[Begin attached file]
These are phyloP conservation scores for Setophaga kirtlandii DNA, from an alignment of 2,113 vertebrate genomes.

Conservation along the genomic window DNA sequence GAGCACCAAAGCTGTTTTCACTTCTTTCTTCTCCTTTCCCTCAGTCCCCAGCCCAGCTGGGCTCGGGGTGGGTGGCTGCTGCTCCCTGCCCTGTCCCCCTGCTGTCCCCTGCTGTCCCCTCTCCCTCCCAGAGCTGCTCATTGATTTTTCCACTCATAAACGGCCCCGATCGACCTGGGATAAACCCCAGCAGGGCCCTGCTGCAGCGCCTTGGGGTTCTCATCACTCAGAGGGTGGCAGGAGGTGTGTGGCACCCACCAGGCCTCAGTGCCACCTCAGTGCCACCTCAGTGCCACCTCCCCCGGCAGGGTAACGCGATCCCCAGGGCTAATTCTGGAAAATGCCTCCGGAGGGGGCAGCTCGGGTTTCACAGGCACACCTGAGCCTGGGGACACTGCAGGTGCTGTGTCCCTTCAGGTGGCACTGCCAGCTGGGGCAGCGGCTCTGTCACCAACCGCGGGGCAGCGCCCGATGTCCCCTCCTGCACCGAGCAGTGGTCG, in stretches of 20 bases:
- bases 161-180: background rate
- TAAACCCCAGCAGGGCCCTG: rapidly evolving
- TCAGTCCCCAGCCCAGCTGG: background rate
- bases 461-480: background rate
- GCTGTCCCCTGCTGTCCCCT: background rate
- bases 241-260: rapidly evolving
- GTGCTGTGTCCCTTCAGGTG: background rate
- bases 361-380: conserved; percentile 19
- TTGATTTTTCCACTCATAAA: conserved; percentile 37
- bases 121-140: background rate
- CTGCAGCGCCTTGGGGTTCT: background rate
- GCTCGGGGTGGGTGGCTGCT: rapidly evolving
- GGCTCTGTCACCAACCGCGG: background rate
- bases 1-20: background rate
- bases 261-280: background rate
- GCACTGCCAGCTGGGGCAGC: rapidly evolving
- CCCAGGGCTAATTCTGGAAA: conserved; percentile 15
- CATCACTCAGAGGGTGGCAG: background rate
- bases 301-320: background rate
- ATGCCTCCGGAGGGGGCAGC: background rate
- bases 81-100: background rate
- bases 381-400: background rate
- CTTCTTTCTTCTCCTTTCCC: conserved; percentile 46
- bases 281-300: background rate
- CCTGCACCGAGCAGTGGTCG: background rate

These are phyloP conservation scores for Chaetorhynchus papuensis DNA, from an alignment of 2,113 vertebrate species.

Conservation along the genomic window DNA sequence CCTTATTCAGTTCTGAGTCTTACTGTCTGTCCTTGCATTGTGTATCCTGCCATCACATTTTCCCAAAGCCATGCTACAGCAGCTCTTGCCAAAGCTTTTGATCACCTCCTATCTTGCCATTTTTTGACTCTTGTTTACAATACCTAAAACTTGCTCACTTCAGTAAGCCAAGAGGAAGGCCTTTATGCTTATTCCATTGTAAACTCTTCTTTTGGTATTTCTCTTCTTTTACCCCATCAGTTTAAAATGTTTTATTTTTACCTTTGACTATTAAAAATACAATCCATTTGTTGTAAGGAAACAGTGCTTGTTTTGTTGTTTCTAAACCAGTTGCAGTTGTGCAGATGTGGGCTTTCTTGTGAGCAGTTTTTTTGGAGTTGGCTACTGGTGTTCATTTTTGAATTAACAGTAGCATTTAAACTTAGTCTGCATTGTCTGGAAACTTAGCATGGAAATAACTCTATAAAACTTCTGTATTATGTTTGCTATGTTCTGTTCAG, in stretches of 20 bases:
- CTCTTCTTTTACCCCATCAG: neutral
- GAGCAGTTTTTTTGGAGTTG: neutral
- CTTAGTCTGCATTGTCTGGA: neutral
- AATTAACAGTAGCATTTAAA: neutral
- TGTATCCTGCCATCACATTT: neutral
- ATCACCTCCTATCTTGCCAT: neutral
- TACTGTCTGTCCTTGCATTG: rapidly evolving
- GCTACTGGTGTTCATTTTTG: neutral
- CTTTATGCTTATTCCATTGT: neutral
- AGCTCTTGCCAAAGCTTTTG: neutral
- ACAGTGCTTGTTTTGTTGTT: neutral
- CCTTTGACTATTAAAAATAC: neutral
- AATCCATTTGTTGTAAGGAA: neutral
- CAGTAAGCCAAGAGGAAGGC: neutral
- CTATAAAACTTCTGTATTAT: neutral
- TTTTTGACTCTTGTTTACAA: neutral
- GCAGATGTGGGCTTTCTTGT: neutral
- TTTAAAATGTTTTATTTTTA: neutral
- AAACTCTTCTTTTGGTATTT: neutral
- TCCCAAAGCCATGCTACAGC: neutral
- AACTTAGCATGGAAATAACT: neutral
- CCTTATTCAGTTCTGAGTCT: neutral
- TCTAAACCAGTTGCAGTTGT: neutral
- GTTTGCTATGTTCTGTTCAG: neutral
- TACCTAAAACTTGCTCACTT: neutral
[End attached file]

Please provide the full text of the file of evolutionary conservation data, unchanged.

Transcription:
These are phyloP conservation scores for Setophaga kirtlandii DNA, from an alignment of 2,113 vertebrate genomes.

Conservation along the genomic window DNA sequence GAGCACCAAAGCTGTTTTCACTTCTTTCTTCTCCTTTCCCTCAGTCCCCAGCCCAGCTGGGCTCGGGGTGGGTGGCTGCTGCTCCCTGCCCTGTCCCCCTGCTGTCCCCTGCTGTCCCCTCTCCCTCCCAGAGCTGCTCATTGATTTTTCCACTCATAAACGGCCCCGATCGACCTGGGATAAACCCCAGCAGGGCCCTGCTGCAGCGCCTTGGGGTTCTCATCACTCAGAGGGTGGCAGGAGGTGTGTGGCACCCACCAGGCCTCAGTGCCACCTCAGTGCCACCTCAGTGCCACCTCCCCCGGCAGGGTAACGCGATCCCCAGGGCTAATTCTGGAAAATGCCTCCGGAGGGGGCAGCTCGGGTTTCACAGGCACACCTGAGCCTGGGGACACTGCAGGTGCTGTGTCCCTTCAGGTGGCACTGCCAGCTGGGGCAGCGGCTCTGTCACCAACCGCGGGGCAGCGCCCGATGTCCCCTCCTGCACCGAGCAGTGGTCG, in stretches of 20 bases:
- bases 161-180: background rate
- TAAACCCCAGCAGGGCCCTG: rapidly evolving
- TCAGTCCCCAGCCCAGCTGG: background rate
- bases 461-480: background rate
- GCTGTCCCCTGCTGTCCCCT: background rate
- bases 241-260: rapidly evolving
- GTGCTGTGTCCCTTCAGGTG: background rate
- bases 361-380: conserved; percentile 19
- TTGATTTTTCCACTCATAAA: conserved; percentile 37
- bases 121-140: background rate
- CTGCAGCGCCTTGGGGTTCT: background rate
- GCTCGGGGTGGGTGGCTGCT: rapidly evolving
- GGCTCTGTCACCAACCGCGG: background rate
- bases 1-20: background rate
- bases 261-280: background rate
- GCACTGCCAGCTGGGGCAGC: rapidly evolving
- CCCAGGGCTAATTCTGGAAA: conserved; percentile 15
- CATCACTCAGAGGGTGGCAG: background rate
- bases 301-320: background rate
- ATGCCTCCGGAGGGGGCAGC: background rate
- bases 81-100: background rate
- bases 381-400: background rate
- CTTCTTTCTTCTCCTTTCCC: conserved; percentile 46
- bases 281-300: background rate
- CCTGCACCGAGCAGTGGTCG: background rate

These are phyloP conservation scores for Chaetorhynchus papuensis DNA, from an alignment of 2,113 vertebrate species.

Conservation along the genomic window DNA sequence CCTTATTCAGTTCTGAGTCTTACTGTCTGTCCTTGCATTGTGTATCCTGCCATCACATTTTCCCAAAGCCATGCTACAGCAGCTCTTGCCAAAGCTTTTGATCACCTCCTATCTTGCCATTTTTTGACTCTTGTTTACAATACCTAAAACTTGCTCACTTCAGTAAGCCAAGAGGAAGGCCTTTATGCTTATTCCATTGTAAACTCTTCTTTTGGTATTTCTCTTCTTTTACCCCATCAGTTTAAAATGTTTTATTTTTACCTTTGACTATTAAAAATACAATCCATTTGTTGTAAGGAAACAGTGCTTGTTTTGTTGTTTCTAAACCAGTTGCAGTTGTGCAGATGTGGGCTTTCTTGTGAGCAGTTTTTTTGGAGTTGGCTACTGGTGTTCATTTTTGAATTAACAGTAGCATTTAAACTTAGTCTGCATTGTCTGGAAACTTAGCATGGAAATAACTCTATAAAACTTCTGTATTATGTTTGCTATGTTCTGTTCAG, in stretches of 20 bases:
- CTCTTCTTTTACCCCATCAG: neutral
- GAGCAGTTTTTTTGGAGTTG: neutral
- CTTAGTCTGCATTGTCTGGA: neutral
- AATTAACAGTAGCATTTAAA: neutral
- TGTATCCTGCCATCACATTT: neutral
- ATCACCTCCTATCTTGCCAT: neutral
- TACTGTCTGTCCTTGCATTG: rapidly evolving
- GCTACTGGTGTTCATTTTTG: neutral
- CTTTATGCTTATTCCATTGT: neutral
- AGCTCTTGCCAAAGCTTTTG: neutral
- ACAGTGCTTGTTTTGTTGTT: neutral
- CCTTTGACTATTAAAAATAC: neutral
- AATCCATTTGTTGTAAGGAA: neutral
- CAGTAAGCCAAGAGGAAGGC: neutral
- CTATAAAACTTCTGTATTAT: neutral
- TTTTTGACTCTTGTTTACAA: neutral
- GCAGATGTGGGCTTTCTTGT: neutral
- TTTAAAATGTTTTATTTTTA: neutral
- AAACTCTTCTTTTGGTATTT: neutral
- TCCCAAAGCCATGCTACAGC: neutral
- AACTTAGCATGGAAATAACT: neutral
- CCTTATTCAGTTCTGAGTCT: neutral
- TCTAAACCAGTTGCAGTTGT: neutral
- GTTTGCTATGTTCTGTTCAG: neutral
- TACCTAAAACTTGCTCACTT: neutral